China Warrior Review

China Warrior is about as pathetic a brawler as you'll ever play.

China Warrior for the TurboGrafx-16 is what you'd get if you replaced the monsters in Sega's Altered Beast with fighting monks then set out make the graphics, audio, and gameplay 10 times worse. In the game, you control a Bruce Lee look-alike that automatically walks to the right while robed monks, flying ghosts, and bouncing boulders constantly sail toward you. The large characters will impress you for a second or two, after which your eyes and ears will endure a steady diet of ugly backgrounds, almost nonexistent animation, and Chinese music drowned in static. Monks will occasionally strike a pose, and snakes will sometimes coil up in front of you. However, most enemies simply walk by and nonchalantly dole out damage by colliding with you.

Bruce Lee would probably bust some heads if he lived to see his likeness used in such a crummy beat-'em-up.
Bruce Lee would probably bust some heads if he lived to see his likeness used in such a crummy beat-'em-up.

Boredom sets in quickly partly because the same handful of enemies are recycled constantly throughout the game's 12 short levels, but also because your actions are limited to jumping, ducking, kicking, or punching in response to the hazards that appear. There are minigames in WarioWare games that are more substantial than this. Each level is basically a gauntlet meant to deplete as much of your health meter as possible before you reach the boss waiting at the end of the stage. The bosses look meaner, have more attacks, and take more damage than regular enemies. Unfortunately, the game's pathetic excuse for boss fights is to have you mash the kick button and hope that luck brings you victory because their attacks can easily pass right through your own. Their recovery period between attacks is also much shorter than your recovery period. On top of all that, the hit detection is woefully unpredictable throughout the game. For every attack that lands, another will pass right through an enemy or nail him when he is well beyond the reach of your fists.

If, for whatever crazy reason, you liked China Warrior on the TurboGrafx-16 and are itching to play it on your Wii, you'll at least be happy to learn that the Wii has no trouble emulating the game. Of course, it's hard to imagine anyone liking a game that's as boring and broken as this one. There's so little to the game that it almost doesn't qualify as one. A game suggests that there's some kind of point to the proceedings, some kind of reward for trudging through this nonsense. The only reward you'll get is the realization five minutes in that no one is forcing you to play this dreck, and that you can simply turn it off. It was a waste of money when it was first published for the TurboGrafx-16 at $50, and it still feels like a waste of money now that it's priced at 600 Wii points ($6) on the Virtual Console.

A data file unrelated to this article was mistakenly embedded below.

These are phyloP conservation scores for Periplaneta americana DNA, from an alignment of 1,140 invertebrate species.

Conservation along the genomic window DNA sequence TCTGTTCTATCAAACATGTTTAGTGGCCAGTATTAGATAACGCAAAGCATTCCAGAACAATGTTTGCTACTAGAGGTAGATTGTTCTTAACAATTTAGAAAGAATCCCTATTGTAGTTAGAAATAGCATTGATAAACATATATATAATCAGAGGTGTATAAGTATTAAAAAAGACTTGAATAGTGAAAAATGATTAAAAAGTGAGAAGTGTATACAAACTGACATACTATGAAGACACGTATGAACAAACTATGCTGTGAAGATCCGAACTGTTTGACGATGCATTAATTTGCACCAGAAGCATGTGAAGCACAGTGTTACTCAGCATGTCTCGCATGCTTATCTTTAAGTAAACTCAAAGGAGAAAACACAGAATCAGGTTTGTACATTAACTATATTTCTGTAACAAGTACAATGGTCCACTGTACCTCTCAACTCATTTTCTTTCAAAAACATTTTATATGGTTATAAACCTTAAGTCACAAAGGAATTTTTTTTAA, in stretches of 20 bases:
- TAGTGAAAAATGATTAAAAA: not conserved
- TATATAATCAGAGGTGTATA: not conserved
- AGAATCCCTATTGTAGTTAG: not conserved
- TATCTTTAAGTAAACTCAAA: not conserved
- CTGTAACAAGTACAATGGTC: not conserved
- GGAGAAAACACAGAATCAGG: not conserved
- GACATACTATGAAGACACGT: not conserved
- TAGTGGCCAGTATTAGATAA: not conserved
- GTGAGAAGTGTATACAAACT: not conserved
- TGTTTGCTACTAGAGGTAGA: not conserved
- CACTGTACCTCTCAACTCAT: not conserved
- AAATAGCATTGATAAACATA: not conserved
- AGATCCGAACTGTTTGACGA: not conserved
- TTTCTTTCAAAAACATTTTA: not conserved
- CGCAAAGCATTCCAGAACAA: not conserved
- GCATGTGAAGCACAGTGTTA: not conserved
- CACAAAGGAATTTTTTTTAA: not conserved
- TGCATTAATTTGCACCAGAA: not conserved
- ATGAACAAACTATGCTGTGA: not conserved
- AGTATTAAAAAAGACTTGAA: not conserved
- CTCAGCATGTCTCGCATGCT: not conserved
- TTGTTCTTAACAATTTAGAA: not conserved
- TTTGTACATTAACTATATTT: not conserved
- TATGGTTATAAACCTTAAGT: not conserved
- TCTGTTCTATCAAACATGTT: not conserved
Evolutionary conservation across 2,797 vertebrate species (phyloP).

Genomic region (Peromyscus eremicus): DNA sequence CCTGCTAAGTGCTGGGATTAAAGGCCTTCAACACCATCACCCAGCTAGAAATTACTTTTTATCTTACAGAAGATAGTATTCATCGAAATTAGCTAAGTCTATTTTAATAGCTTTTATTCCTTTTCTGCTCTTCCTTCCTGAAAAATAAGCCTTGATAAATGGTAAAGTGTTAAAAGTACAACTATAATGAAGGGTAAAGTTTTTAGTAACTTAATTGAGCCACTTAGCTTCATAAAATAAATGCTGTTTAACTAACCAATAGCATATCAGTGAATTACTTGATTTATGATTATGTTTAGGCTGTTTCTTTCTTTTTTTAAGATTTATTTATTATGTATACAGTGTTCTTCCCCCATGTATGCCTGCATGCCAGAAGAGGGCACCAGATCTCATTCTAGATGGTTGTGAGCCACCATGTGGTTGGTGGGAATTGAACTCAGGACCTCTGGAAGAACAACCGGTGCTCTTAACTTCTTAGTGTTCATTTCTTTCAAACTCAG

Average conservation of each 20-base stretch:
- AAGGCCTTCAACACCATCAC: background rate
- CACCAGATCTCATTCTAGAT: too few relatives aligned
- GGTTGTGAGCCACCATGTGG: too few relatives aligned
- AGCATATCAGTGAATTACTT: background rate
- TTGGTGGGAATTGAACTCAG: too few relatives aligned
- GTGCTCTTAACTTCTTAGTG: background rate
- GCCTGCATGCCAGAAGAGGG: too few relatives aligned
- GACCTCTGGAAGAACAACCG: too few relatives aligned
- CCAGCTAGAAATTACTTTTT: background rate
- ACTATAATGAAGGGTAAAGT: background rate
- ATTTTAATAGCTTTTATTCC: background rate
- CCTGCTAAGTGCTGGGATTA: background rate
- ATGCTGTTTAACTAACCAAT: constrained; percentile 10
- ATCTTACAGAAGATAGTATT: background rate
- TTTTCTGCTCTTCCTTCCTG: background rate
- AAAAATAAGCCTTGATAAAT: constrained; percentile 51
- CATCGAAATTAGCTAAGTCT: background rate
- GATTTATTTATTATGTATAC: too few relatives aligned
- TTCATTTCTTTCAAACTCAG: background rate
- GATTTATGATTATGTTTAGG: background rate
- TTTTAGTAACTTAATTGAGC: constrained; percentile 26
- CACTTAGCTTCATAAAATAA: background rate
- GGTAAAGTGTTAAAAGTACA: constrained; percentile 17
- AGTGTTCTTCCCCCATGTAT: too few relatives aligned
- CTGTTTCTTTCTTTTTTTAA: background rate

The Good
The characters are large
The Bad
Boredom sets in quick thanks to the simplistic combat and repetitive enemies
Poor hit detection is aggravating, as are the unfair bosses
Choppy character animation makes paper flipbooks seem smooth by comparison
$6 buys you 12 short levels of boring badness
1.5
Abysmal
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China Warrior More Info

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  • First Released 1989
    unreleased
    • TurboGrafx-16
    3.5
    Average Rating132 Rating(s)
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    Developed by:
    Hudson
    Published by:
    Konami, NEC, Hudson Entertainment, Hudson, Hudson Soft
    Genre(s):
    Beat-'Em-Up, Action, 2D
    Content is generally suitable for ages 10 and up. May contain more cartoon, fantasy or mild violence, mild language and/or minimal suggestive themes.
    Everyone 10+
    Violence